Temporal range: Lower Cretaceous
Amargasaurus was a sauropod from the early Cretaceous period. It grew to 10 meters (33 feet) length, which was relatively small for a sauropod. It was a quadrupedal herbivore with a long, low skull on the end of a long neck, much like its relative Dicraeosaurus.
Features[change | change source]
Amargasaurus had two tall rows of spines on top of its backbone along the neck and back.:174 The function of the spines is not known. They may have operated as a defence from theropod attack from above. Another idea is that they supported a sail-like structure.
The neural spines were bifurcated along their entire length, forming a double row.:174 They were circular in cross section and tapered towards their tips.:174 The tallest spines could be found on the middle part of the neck, where they reached 60 cm on the 8th cervical.:174 On the neck, they were bowed backwards, projecting above the adjacent vertebra.:304 Greatly elongated spines continue along the last two dorsal vertebrae, the hip and foremost tail. However, in these regions the spines were not bifurcated but flared into a paddle-shaped upper end.:1139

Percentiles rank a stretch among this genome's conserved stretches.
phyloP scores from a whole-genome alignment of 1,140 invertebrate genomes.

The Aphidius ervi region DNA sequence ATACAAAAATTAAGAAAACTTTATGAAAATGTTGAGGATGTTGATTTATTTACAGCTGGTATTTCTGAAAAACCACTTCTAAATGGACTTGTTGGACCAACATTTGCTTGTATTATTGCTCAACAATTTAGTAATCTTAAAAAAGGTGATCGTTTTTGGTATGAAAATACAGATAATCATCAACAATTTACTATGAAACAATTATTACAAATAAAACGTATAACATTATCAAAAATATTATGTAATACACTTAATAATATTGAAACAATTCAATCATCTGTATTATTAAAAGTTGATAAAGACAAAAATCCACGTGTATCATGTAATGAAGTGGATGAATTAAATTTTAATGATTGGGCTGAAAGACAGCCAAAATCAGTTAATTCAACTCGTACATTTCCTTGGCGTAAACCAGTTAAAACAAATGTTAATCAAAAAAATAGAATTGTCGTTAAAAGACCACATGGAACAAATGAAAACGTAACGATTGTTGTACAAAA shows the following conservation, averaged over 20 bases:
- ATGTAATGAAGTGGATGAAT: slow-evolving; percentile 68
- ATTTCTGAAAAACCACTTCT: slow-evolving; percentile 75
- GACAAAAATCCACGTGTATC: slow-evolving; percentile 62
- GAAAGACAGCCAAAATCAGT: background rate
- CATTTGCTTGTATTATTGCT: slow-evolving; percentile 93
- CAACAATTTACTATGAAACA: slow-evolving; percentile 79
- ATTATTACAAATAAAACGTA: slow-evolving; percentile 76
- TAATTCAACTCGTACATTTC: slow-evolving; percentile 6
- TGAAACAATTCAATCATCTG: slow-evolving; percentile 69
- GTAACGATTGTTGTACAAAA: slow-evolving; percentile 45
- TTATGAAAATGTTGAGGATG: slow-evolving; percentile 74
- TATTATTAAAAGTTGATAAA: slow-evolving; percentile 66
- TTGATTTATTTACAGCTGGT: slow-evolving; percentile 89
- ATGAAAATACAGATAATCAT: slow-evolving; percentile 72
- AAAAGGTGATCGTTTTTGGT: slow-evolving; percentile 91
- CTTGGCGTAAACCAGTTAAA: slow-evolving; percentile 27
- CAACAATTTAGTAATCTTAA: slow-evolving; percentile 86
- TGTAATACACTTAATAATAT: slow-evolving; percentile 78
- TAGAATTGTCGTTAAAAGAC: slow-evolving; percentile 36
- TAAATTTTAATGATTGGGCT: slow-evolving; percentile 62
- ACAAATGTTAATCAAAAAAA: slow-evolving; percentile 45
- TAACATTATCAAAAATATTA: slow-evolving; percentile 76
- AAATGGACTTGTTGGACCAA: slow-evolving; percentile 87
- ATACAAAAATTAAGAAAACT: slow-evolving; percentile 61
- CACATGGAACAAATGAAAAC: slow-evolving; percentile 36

References[change | change source]
- Novas, Fernando E. 2009. The age of dinosaurs in South America. Bloomington: Indiana University Press. ISBN 978-0-253-35289-7
- Upchurch P; Barrett P.M, & Dodson P. 2004. Sauropoda. In: Weishampel D.B; Dodson P. & Osmolska H. (eds) The Dinosauria. 2nd ed, Berkeley: University of California Press, 259–322.
- Bailey, Jack Bowman 1997. Neural spine elongation in dinosaurs: sailbacks or buffalo-backs?. Journal of Paleontology 71 (6): 1124–1146.